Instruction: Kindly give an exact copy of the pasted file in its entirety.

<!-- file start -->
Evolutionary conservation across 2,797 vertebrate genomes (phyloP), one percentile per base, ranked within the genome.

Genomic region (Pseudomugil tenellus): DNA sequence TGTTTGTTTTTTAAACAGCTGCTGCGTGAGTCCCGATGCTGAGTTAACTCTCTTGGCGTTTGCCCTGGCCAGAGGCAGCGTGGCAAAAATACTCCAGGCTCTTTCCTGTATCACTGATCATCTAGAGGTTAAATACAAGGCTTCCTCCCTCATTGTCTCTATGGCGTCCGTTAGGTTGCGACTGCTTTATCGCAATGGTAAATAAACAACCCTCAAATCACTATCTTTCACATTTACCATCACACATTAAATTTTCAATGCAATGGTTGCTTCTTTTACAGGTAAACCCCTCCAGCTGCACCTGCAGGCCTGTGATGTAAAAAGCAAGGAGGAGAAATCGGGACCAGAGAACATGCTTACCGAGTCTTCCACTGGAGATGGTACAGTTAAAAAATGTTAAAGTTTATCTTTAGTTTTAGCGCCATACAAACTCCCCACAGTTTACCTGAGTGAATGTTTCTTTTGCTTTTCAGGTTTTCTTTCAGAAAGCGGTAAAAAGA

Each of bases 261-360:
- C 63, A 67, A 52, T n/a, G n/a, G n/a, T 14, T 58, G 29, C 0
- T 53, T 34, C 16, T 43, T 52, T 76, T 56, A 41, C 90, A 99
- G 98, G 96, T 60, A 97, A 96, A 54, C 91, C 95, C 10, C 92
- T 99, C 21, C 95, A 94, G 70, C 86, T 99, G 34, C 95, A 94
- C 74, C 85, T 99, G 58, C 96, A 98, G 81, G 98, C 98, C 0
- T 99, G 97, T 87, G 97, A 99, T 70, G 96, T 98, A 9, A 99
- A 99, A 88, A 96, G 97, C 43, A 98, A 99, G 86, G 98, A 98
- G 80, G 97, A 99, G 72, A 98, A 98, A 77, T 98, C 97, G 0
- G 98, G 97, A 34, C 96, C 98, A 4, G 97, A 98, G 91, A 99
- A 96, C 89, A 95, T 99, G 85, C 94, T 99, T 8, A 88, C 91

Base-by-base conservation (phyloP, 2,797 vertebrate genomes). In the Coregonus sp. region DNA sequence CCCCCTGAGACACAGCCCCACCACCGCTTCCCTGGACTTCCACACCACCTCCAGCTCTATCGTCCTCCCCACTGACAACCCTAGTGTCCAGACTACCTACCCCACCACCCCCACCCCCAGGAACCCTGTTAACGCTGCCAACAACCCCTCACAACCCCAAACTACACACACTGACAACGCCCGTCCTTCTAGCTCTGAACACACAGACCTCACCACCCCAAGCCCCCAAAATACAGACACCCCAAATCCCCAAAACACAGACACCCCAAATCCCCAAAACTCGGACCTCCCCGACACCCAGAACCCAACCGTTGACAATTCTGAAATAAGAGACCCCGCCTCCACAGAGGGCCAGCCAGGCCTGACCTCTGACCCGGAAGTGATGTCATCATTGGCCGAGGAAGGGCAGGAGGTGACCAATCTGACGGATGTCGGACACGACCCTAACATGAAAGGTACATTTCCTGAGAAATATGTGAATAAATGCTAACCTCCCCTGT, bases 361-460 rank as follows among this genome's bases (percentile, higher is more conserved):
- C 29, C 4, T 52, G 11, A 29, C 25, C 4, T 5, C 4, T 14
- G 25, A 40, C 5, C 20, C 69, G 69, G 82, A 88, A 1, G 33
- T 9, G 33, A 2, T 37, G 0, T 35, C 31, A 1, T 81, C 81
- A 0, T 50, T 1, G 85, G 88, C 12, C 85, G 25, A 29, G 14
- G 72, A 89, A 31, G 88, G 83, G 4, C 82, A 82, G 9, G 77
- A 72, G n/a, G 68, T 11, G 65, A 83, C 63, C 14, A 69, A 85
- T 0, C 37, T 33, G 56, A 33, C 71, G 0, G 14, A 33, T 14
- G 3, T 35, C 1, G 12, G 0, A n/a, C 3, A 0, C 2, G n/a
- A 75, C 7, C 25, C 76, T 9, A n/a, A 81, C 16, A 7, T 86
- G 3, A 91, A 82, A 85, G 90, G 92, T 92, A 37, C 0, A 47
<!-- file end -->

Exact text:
Evolutionary conservation across 2,797 vertebrate genomes (phyloP), one percentile per base, ranked within the genome.

Genomic region (Pseudomugil tenellus): DNA sequence TGTTTGTTTTTTAAACAGCTGCTGCGTGAGTCCCGATGCTGAGTTAACTCTCTTGGCGTTTGCCCTGGCCAGAGGCAGCGTGGCAAAAATACTCCAGGCTCTTTCCTGTATCACTGATCATCTAGAGGTTAAATACAAGGCTTCCTCCCTCATTGTCTCTATGGCGTCCGTTAGGTTGCGACTGCTTTATCGCAATGGTAAATAAACAACCCTCAAATCACTATCTTTCACATTTACCATCACACATTAAATTTTCAATGCAATGGTTGCTTCTTTTACAGGTAAACCCCTCCAGCTGCACCTGCAGGCCTGTGATGTAAAAAGCAAGGAGGAGAAATCGGGACCAGAGAACATGCTTACCGAGTCTTCCACTGGAGATGGTACAGTTAAAAAATGTTAAAGTTTATCTTTAGTTTTAGCGCCATACAAACTCCCCACAGTTTACCTGAGTGAATGTTTCTTTTGCTTTTCAGGTTTTCTTTCAGAAAGCGGTAAAAAGA

Each of bases 261-360:
- C 63, A 67, A 52, T n/a, G n/a, G n/a, T 14, T 58, G 29, C 0
- T 53, T 34, C 16, T 43, T 52, T 76, T 56, A 41, C 90, A 99
- G 98, G 96, T 60, A 97, A 96, A 54, C 91, C 95, C 10, C 92
- T 99, C 21, C 95, A 94, G 70, C 86, T 99, G 34, C 95, A 94
- C 74, C 85, T 99, G 58, C 96, A 98, G 81, G 98, C 98, C 0
- T 99, G 97, T 87, G 97, A 99, T 70, G 96, T 98, A 9, A 99
- A 99, A 88, A 96, G 97, C 43, A 98, A 99, G 86, G 98, A 98
- G 80, G 97, A 99, G 72, A 98, A 98, A 77, T 98, C 97, G 0
- G 98, G 97, A 34, C 96, C 98, A 4, G 97, A 98, G 91, A 99
- A 96, C 89, A 95, T 99, G 85, C 94, T 99, T 8, A 88, C 91

Base-by-base conservation (phyloP, 2,797 vertebrate genomes). In the Coregonus sp. region DNA sequence CCCCCTGAGACACAGCCCCACCACCGCTTCCCTGGACTTCCACACCACCTCCAGCTCTATCGTCCTCCCCACTGACAACCCTAGTGTCCAGACTACCTACCCCACCACCCCCACCCCCAGGAACCCTGTTAACGCTGCCAACAACCCCTCACAACCCCAAACTACACACACTGACAACGCCCGTCCTTCTAGCTCTGAACACACAGACCTCACCACCCCAAGCCCCCAAAATACAGACACCCCAAATCCCCAAAACACAGACACCCCAAATCCCCAAAACTCGGACCTCCCCGACACCCAGAACCCAACCGTTGACAATTCTGAAATAAGAGACCCCGCCTCCACAGAGGGCCAGCCAGGCCTGACCTCTGACCCGGAAGTGATGTCATCATTGGCCGAGGAAGGGCAGGAGGTGACCAATCTGACGGATGTCGGACACGACCCTAACATGAAAGGTACATTTCCTGAGAAATATGTGAATAAATGCTAACCTCCCCTGT, bases 361-460 rank as follows among this genome's bases (percentile, higher is more conserved):
- C 29, C 4, T 52, G 11, A 29, C 25, C 4, T 5, C 4, T 14
- G 25, A 40, C 5, C 20, C 69, G 69, G 82, A 88, A 1, G 33
- T 9, G 33, A 2, T 37, G 0, T 35, C 31, A 1, T 81, C 81
- A 0, T 50, T 1, G 85, G 88, C 12, C 85, G 25, A 29, G 14
- G 72, A 89, A 31, G 88, G 83, G 4, C 82, A 82, G 9, G 77
- A 72, G n/a, G 68, T 11, G 65, A 83, C 63, C 14, A 69, A 85
- T 0, C 37, T 33, G 56, A 33, C 71, G 0, G 14, A 33, T 14
- G 3, T 35, C 1, G 12, G 0, A n/a, C 3, A 0, C 2, G n/a
- A 75, C 7, C 25, C 76, T 9, A n/a, A 81, C 16, A 7, T 86
- G 3, A 91, A 82, A 85, G 90, G 92, T 92, A 37, C 0, A 47